You guys who can average 20 plus routinely must have clearer pathways. Not saying you aren't faster than me, but I rode in the country farm land and thought it was just my good mood of being in a new are that made me push harder when in reality it was the many miles of open roads without a need to stop or slow down.
Moral of the story, don't look at average speed so much. Pay more attention to how fast you can go and maintain on an unobstructed road without blowing up. Just imagine how you would do if you had say, 15 unobstucted miles. I cannot even go 2-3 without lights and stop signs, traffic etc.
It depends upon where you live and ride becausebear
Aug 13, 2002 5:49 PM
after I read this comments I when out to my regular tuesday ride and I notice that at 17mph the wind starts to work against you! you just can soft pedal and do 17mph.... I would go 20 to 22 moh for a little while and when i stop working hard I would fall just below 17,,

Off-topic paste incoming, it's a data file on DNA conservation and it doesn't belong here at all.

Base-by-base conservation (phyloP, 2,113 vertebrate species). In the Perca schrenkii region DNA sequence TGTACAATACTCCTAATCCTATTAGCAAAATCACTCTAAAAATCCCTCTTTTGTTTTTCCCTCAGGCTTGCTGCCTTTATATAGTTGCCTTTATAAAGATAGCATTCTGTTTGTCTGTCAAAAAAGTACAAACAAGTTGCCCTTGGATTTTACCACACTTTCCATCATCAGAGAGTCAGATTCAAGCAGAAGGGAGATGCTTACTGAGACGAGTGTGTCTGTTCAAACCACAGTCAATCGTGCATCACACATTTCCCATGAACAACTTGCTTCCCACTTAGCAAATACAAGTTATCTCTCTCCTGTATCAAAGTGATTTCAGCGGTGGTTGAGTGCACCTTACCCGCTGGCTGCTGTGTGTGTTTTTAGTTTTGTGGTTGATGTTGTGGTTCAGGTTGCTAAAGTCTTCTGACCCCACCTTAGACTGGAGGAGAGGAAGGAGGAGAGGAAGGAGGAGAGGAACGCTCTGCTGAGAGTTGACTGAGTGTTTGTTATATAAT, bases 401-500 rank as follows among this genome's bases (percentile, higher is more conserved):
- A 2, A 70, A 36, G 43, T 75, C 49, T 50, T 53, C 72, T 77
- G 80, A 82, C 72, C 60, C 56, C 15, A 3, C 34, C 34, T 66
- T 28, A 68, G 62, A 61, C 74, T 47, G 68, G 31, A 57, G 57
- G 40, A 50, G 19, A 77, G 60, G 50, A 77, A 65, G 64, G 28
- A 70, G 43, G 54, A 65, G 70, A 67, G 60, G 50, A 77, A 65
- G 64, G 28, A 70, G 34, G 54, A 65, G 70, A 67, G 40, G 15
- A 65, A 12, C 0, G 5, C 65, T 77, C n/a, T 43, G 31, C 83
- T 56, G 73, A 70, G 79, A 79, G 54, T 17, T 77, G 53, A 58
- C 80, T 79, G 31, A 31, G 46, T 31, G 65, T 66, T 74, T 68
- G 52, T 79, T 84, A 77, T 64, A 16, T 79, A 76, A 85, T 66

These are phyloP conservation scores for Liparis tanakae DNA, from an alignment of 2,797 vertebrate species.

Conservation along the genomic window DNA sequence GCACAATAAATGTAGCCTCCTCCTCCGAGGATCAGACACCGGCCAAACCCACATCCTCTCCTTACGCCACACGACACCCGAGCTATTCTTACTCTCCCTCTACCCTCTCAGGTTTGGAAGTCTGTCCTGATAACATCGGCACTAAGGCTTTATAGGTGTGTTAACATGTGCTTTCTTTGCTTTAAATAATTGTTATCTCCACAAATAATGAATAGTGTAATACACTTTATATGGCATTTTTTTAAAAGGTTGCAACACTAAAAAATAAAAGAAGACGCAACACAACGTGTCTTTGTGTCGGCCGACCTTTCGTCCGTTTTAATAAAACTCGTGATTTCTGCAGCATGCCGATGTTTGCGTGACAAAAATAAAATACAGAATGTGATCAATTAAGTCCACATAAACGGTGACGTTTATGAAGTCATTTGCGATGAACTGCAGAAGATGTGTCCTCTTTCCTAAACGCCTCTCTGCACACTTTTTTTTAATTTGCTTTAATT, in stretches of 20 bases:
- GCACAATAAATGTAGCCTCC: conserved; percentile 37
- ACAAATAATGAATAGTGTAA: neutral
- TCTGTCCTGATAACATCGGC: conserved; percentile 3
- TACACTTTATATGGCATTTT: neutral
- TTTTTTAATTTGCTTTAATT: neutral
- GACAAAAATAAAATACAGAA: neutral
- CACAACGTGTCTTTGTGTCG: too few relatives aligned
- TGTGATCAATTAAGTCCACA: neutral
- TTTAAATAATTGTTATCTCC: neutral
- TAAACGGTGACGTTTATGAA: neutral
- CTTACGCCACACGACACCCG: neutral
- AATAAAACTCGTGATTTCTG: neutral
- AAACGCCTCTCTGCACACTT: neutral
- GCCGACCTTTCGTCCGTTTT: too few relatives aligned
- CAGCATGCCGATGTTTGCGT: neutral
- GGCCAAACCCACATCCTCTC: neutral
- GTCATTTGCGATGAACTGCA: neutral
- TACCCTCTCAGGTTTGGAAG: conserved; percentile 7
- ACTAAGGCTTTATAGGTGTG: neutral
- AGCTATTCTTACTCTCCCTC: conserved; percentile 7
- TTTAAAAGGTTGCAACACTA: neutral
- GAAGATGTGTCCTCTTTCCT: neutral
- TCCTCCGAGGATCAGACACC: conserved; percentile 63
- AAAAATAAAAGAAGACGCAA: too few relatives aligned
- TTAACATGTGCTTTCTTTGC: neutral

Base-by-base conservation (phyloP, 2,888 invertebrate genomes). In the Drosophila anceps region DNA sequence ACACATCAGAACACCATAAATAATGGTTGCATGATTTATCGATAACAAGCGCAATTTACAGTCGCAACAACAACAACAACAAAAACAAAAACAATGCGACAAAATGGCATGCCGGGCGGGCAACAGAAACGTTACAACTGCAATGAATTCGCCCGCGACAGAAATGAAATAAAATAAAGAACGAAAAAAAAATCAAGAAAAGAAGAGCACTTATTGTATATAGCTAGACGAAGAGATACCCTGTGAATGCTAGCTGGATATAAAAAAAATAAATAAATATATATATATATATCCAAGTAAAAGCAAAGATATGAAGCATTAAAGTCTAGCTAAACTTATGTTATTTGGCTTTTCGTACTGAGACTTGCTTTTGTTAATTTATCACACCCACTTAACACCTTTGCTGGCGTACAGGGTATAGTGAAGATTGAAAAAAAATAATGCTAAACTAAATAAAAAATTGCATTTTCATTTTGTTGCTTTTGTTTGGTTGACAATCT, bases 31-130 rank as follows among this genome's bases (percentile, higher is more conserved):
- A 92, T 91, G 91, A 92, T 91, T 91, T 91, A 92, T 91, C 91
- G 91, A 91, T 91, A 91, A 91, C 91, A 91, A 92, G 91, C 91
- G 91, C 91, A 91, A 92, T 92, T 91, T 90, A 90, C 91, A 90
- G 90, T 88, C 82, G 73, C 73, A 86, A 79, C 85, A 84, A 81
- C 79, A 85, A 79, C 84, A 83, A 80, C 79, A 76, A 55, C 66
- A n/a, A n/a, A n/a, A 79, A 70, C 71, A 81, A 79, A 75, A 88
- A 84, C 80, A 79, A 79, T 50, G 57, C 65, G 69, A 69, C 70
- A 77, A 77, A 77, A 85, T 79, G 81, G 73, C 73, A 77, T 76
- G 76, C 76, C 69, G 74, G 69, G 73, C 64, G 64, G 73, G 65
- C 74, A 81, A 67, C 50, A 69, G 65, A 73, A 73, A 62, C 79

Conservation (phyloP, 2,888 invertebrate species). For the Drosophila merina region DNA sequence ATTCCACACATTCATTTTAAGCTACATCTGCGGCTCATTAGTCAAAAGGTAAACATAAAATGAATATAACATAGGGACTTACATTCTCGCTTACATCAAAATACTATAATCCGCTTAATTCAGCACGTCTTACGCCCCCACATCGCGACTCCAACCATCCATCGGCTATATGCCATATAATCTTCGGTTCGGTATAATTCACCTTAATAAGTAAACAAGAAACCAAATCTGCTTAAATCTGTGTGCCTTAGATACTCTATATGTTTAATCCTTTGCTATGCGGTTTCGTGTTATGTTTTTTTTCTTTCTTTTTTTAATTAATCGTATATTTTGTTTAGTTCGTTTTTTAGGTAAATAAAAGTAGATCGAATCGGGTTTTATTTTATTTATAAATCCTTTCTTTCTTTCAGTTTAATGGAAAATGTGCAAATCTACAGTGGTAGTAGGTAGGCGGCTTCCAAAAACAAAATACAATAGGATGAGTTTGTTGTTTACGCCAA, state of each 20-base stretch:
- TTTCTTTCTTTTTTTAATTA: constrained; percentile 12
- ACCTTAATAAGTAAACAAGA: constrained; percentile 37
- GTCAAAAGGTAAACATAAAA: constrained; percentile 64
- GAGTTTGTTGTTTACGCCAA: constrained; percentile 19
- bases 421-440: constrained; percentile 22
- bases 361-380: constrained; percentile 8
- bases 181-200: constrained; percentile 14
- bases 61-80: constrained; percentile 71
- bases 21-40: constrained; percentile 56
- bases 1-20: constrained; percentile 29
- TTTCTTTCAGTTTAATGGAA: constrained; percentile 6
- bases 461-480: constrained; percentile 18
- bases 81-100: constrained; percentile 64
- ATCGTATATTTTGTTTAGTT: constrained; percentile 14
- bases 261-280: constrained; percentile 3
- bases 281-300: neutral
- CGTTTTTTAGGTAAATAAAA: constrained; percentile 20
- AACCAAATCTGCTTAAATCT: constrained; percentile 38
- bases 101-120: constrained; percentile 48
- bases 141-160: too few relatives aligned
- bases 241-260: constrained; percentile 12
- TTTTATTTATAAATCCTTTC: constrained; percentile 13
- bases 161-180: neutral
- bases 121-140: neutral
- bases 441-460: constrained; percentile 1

re: what is a 30 degree headwind and how do you measure one? nmcyclejim
Aug 13, 2002 8:56 PM
re: what is a 30 degree headwind and how do you measure one? nmwaynebo
Aug 14, 2002 7:54 AM
I should have included the term "yaw" instead of just 30 degrees. Being an ole Navy surface officer I was tempted to say, Cap'n I've got an unknown target 30 degrees off the starboard (right) bow (pointed part of ship or boat)... but I digress. 30 degrees means the wind was coming at me from between "head on" and my right shoulder. On the way back the wind would be at 210 degrees off the port (left) stern (rear of ship). In other words, think of a relative compass with regards to the direction you are going as always 000 degrees and you can never go wrong. Get it ; )